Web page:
“Oh,” Peter whispered as Yondu clicked the safety button.
“You’ll just piss it off if you go firin’ at it willy nilly,” Yondu said, so softly Peter could barely hear him. He lifted the gun a bit, adjusting it so that Peter was aiming at the one soft, vulnerable fleshy spot between the monstrous creature’s neck and its backplates. It growled and headbutted the tree stump, uprooting it even more and finally uncovering the baby animals.
“Make it count,” Yondu said as he stood at Peter’s side. “When you’re ready... Shoot.”
Everything seemed to slow down, all the forest’s sounds, the ferocious roar and subsequent cries of fright. His heart thumping in his ears, Peter held the blaster steady, keeping his aim true.
And he fired.
Then, reality seemed to catch up with itself, almost doubling in time to make up for the moment it practically stood still. The beast fell over, groaning, and picked itself up to make a beeline out of the clearing. Just as the last of its tail slithered through the leaves and soil, the babies’ mother, a spotted squirrel-cat combination, bounded over to the stump and darted under its roots.
A split-second later, she crawled back out into view, her babies clinging onto her back. She stopped, staring at Peter and Yondu for a moment, and then disappeared off into the trees.
Peter’s hand was starting to shake. He lowered the gun, then handed it back to Yondu.
He shook his head. “That’s yours now, boy. You earned it.”
Peter stared at him in awe. “Really?”
Yondu clapped him on the back. “Always gonna be bullies wherever you go. Sometimes runnin’ seems like the only option there is. Those times, though? They just might be the best time to stand your ground, and fight for what’s most important to you.”
“So I should’ve kept kicking Taserface ’til he told me where my Walkman is?” Peter ask brightly.
Yondu chuckled. “Nah, he would’ve turned you into puddin’ if you kept at it. But if there’s a next time – and I’ll have a little talk with our friend to make sure there ain’t one – now you got some leverage on the bigger guy.”
“I...” Peter swallowed thickly, blinking back tears. “Thanks, Yondu.”
Before, Peter had been scared shitless of Yondu’s teeth – especially with all that talk about throwing Peter in a stew if he didn’t stop running his mouth. But now, when Yondu was displaying his chipped, crooked teeth in a beaming gin, Peter didn’t think he looked so scary, after all.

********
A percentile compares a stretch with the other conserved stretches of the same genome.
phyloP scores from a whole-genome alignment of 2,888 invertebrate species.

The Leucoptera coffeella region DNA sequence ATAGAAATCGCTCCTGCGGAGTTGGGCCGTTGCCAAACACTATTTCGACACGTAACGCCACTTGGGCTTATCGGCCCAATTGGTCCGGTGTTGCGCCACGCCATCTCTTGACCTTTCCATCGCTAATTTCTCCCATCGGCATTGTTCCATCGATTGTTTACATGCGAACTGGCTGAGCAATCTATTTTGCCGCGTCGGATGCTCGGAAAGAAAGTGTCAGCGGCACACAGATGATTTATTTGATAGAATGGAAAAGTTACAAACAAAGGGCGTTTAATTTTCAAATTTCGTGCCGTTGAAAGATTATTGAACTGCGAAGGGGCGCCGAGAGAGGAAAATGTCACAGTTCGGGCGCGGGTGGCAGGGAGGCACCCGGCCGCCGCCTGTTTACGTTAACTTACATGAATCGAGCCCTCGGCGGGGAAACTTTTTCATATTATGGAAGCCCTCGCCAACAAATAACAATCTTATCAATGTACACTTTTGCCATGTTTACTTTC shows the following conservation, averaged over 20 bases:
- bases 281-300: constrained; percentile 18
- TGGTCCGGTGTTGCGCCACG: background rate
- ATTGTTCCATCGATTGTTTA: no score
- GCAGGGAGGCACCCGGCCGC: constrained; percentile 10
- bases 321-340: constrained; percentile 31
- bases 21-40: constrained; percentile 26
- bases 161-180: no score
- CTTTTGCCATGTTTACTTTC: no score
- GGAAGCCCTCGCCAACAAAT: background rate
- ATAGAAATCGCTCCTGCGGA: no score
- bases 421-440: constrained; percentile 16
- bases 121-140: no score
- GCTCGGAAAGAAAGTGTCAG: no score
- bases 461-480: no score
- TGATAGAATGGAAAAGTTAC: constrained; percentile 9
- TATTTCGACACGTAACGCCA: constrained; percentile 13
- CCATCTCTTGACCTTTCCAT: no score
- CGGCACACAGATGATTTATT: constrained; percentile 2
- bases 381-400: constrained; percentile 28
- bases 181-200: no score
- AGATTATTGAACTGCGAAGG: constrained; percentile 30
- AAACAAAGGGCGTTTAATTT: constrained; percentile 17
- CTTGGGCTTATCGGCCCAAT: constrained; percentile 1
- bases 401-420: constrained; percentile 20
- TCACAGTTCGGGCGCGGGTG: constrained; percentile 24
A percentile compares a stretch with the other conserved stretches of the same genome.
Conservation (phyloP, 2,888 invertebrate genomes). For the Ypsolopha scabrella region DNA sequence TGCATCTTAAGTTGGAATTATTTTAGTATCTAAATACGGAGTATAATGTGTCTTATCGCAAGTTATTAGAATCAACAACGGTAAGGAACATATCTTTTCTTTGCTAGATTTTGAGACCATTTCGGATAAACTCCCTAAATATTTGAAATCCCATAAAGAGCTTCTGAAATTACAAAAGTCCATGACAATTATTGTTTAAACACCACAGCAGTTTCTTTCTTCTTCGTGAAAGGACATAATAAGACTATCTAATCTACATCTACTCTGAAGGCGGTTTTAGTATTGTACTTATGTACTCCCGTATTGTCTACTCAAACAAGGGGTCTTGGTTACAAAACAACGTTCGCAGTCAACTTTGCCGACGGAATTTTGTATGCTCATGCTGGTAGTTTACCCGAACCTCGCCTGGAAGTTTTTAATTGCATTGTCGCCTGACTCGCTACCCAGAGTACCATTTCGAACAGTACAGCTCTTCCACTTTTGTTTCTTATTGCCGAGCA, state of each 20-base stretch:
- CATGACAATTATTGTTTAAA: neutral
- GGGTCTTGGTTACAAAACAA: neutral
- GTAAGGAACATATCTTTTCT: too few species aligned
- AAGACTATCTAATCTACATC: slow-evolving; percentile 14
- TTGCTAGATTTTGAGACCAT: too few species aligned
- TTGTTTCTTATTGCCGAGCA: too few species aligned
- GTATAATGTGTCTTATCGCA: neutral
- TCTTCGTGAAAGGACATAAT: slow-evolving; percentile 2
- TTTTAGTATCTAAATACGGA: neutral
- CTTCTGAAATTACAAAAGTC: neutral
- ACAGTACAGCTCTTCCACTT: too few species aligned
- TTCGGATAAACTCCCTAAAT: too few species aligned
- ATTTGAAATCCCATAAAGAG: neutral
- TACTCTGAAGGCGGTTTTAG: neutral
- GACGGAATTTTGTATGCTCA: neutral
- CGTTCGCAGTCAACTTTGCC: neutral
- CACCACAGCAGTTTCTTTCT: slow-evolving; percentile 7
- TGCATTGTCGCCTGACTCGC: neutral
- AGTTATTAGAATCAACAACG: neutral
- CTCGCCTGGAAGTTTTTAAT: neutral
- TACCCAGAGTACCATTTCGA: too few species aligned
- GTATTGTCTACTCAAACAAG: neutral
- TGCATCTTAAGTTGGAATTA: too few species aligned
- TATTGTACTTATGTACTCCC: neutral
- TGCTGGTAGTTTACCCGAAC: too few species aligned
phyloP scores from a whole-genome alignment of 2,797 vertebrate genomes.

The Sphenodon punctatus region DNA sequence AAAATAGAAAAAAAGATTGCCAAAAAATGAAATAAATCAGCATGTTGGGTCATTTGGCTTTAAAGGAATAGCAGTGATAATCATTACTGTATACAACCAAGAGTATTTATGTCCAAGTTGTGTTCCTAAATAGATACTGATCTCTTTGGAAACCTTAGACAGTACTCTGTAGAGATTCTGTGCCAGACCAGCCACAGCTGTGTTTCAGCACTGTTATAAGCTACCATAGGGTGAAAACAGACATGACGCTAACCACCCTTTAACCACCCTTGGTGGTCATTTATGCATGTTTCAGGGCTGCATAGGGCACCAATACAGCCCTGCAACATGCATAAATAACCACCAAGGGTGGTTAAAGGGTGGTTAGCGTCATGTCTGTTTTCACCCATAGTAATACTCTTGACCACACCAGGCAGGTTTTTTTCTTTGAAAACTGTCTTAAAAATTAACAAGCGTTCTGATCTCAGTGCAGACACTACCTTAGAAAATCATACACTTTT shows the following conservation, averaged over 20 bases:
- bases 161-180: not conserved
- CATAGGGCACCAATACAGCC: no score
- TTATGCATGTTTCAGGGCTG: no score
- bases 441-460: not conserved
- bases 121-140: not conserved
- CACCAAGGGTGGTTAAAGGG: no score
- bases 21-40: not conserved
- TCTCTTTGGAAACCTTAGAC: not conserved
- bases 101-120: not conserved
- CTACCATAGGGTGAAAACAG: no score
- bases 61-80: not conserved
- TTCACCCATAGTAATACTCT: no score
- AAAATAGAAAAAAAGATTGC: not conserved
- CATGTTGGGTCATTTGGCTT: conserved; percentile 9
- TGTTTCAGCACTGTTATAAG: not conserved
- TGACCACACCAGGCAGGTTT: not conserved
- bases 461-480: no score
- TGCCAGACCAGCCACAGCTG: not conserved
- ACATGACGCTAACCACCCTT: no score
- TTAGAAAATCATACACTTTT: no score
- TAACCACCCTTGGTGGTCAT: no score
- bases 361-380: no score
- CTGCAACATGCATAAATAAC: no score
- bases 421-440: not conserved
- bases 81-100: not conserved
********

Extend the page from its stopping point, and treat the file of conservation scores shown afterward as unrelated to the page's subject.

“Come on,” he said, turning him around by the shoulder and guiding him out of the clearing. “Let’s get back that music box of yours.”
Peter slowly opened his eyes, transported back to the present. Everyone was still crowded around the bed, as still as a painting, watching him and Yondu.
Mantis dropped her hands and folded them neatly as her antennae slowly dimmed.
But Peter focused on only one person in the room, the person lying in his large bed with an oxygen mask strapped to his face.
His eyes were open too, and tears were streaming from it.
Slowly, with a trembling hand, Yondu removed the mask from his face. His breath was still ragged and carried a slight wheeze. He still looked too weak to walk, or whistle, or stride through forests full of death traps and walkways filled with mutinous crewmembers, like he owned everything in the galaxy.
But he was smiling that same crooked Yondu smile, and it outshone even the smallest sliver of Ego’s damned Light.
“I mean it,” Peter grumbled, “I don’t care if he’s Captain, Kraglin is so off jump duty.”
“How do you know that was Kraglin?” Gamora asked, walking with him side-by-side toward the flight deck of the Quadrant. “Could’ve been Rocket.”
“He said he knows better than anyone not to jump a bunch of times at once.” Peter rubbed his stomach. “It was definitely Kraglin. Nearly lost my lunch this time, and it’d have been a waste after all that hard work Drax and Mantis put into the soup.”
“I know, I saw your face afterward. And while it happened.” Gamora quirked one of her silver brows as they finally got to the deck’s entrance.
Peter’s face flushed with embarrassment. “Yeah, well, I saw yours, too,” he said a bit defensively.
“I didn’t mean it like it was a bad thing,” she said, rolling her eyes. “It’s a little funny, when you think about it.”
“Funny? To you? Who are you, and what’ve you done with Gamora?” he asked.
She shook her head, though he noticed she was smiling a little. “Trust me, I’ve seen a lot worse when you drank too much A'askavariian ale.”
“Oh,” he said, his face growing even hotter when he had a brief, vague flashback of getting up on a bar table and lip synching The Piña Colada Song to Gamora.
Her face grew serious again. “So... after that round, that only leaves twelve more jumps.”
“Yup. Then it’ll be doctors, and IVs, and hospital visits, and – yeah. Can’t wait for all that.”